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Screenwriters, Authors, and Journalists Respond To Threat Of AI


The rapid development of artificial intelligence is presenting new challenges for writers of all kinds, leading screenwriters, authors, and journalists to respond to the threat of AI.

Although generative AI tools are not advanced enough to completely replace humans at the moment, their unregulated use has the potential to affect writers’ livelihoods negatively.

Hollywood Writers Strike Over AI-Generated Content

The Writers Guild of America (WGA) has been in a heated battle with Hollywood studios over using AI to generate content.

Writers felt they were not benefiting from studios’ profits, and AI directly threatened their compensation and working conditions.

The WGA argued that AI should not be used to rewrite or generate literary material without compensating human writers.  They wanted regulations to protect writers’ livelihoods as AI becomes more advanced.

However, studios have resisted these demands, only offering to discuss technology changes through annual meetings.

Executives appeared to be content to let the strike, which began in May, continue until union members could no longer pay their bills.

The WGGB Drafts Recommendations For AI Developers

The Writers Guild of Great Britain conducted a survey where 65% of respondents said increased AI use would reduce their income, and 61% were worried about being replaced.

In response, the union published recommendations for AI developers. In addition to only using a writer’s work with express permission, AI companies should maintain transparent training logs, label AI content, credit authors, and establish independent AI regulation.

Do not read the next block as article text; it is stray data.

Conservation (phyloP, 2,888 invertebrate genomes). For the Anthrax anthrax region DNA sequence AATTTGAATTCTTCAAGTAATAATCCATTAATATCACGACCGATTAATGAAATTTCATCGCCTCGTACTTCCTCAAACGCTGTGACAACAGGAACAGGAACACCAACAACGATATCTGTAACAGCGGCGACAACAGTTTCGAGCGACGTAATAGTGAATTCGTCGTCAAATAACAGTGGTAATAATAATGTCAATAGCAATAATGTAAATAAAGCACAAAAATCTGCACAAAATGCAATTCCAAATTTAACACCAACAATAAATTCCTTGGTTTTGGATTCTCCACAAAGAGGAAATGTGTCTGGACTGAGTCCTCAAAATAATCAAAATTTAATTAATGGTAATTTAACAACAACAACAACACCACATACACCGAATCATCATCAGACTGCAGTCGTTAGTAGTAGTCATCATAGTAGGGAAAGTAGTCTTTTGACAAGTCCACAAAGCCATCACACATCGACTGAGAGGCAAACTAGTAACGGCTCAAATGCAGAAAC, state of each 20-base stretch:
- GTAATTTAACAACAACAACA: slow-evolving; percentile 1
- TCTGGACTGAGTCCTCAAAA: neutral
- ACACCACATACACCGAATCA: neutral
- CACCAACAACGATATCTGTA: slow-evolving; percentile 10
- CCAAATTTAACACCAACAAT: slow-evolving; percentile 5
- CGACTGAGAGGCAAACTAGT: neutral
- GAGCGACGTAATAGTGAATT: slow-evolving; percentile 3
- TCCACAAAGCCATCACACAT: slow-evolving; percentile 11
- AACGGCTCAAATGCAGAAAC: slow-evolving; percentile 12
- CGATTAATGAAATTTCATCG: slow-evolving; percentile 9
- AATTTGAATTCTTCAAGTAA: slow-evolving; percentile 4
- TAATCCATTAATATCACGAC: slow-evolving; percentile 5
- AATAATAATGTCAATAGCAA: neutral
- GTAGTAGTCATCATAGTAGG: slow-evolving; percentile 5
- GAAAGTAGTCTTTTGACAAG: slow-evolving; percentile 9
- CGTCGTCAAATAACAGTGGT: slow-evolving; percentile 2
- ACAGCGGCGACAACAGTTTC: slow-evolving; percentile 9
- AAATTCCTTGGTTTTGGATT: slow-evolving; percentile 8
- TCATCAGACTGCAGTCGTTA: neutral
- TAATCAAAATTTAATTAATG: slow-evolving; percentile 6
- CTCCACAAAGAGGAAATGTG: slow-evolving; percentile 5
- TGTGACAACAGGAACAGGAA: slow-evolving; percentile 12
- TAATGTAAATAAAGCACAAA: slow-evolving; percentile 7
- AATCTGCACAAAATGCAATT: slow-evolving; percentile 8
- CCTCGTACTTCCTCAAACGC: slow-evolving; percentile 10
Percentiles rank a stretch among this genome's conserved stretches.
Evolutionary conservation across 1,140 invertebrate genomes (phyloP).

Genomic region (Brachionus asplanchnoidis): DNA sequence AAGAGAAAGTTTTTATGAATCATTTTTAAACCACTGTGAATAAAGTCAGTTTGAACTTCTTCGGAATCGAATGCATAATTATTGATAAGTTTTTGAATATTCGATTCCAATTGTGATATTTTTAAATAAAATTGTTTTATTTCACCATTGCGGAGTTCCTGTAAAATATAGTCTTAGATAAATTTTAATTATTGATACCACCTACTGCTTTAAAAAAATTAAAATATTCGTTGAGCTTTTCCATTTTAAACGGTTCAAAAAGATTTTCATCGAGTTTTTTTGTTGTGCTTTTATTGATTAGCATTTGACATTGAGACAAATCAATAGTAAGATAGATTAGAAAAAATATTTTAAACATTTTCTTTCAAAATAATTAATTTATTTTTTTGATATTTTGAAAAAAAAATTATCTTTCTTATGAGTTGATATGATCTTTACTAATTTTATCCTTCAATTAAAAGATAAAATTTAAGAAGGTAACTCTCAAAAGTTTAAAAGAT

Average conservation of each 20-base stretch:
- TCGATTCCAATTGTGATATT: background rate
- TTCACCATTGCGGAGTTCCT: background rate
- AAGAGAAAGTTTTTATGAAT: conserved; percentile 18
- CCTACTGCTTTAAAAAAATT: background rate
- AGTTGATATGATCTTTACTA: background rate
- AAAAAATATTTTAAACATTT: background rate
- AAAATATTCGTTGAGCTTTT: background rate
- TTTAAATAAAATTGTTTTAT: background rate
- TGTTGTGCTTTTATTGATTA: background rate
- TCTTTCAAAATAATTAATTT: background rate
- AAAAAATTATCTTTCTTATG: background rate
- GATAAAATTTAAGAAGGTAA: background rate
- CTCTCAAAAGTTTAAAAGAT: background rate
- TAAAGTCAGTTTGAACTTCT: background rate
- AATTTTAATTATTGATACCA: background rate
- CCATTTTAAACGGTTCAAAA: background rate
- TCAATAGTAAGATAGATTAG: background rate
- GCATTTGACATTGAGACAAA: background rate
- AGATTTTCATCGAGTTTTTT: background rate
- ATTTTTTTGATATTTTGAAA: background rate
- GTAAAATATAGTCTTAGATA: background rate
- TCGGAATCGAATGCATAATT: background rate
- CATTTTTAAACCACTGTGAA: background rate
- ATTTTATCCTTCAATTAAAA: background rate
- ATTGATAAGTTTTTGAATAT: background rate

The Guild argued that while AI is not yet sophisticated enough to match human creativity, it still poses risks like decreased opportunities and fair pay that need to be addressed through new regulations.

WGGB also noted the study from OpenAI that writers face the most risk when it comes to advancing AI technology compared to other career paths.

Bestselling Authors Send Open Letter To AI Companies

The Authors Guild has also raised concerns about AI systems like ChatGPT being trained on books without permission or compensation.

Over 9,000 authors – including bestselling authors like Dan Brown, James Patterson, Magaret Atwood, Suzanne Collins, and Michael Chabon – have signed an open letter to AI companies about compensating writers fairly for their contributions to AI training data.

In the letter, the Guild argued that AI output trained on copyrighted work is derivative, and writers should be paid royalties.

We understand that many of the books used to develop AI systems originated from notorious piracy websites. Not only does the recent Supreme Court decision in Warhol v. Goldsmith make clear that the high commerciality of your use argues against fair use, but no court would excuse copying illegally sourced works as fair use.

The overarching fear is that cheap AI-generated books could flood the market, making it difficult for human authors to earn a living.

The introduction of AI threatens to tip the scale to make it even more difficult, if not impossible, for writers—especially young writers and voices from under-represented communities—to earn a living from their profession.

Journalists Uneasy About AI “Assistants”

Finally, Google pitched news organizations like The New York Times and the Washington Post AI tools to help generate draft news stories.

While potentially saving journalists’ time, it raised unease about undermining the craft of quality journalism.

There were also worries AI could spread misinformation if not carefully edited. Newsgroups wanted to explore uses responsibly, but tensions existed around protecting reporting integrity.

Google offered a formal statement to address journalists’ concerns about their proposed AI technology.

The statement was not met with enthusiasm.

AI’s Potential For Disruption

The emergence of AI poses complex questions about how to balance innovation and ethics.

While advancements promise to transform industries, concerns remain about fair compensation and training practices.

With livelihoods at stake, writers in various industries could face difficulties adapting – even those that chronicle the rapid developments and AI advances.

It falls to stakeholders on all sides to navigate a collaborative way forward. There are opportunities to enhance society if the human values of equity and attribution remain integral to AI’s evolution.

By joining forces, understanding diverse views, and mitigating risks, the writing community hopes to retain its integral role while responsibly shaping the future.


Featured image: KieferPix/Shutterstock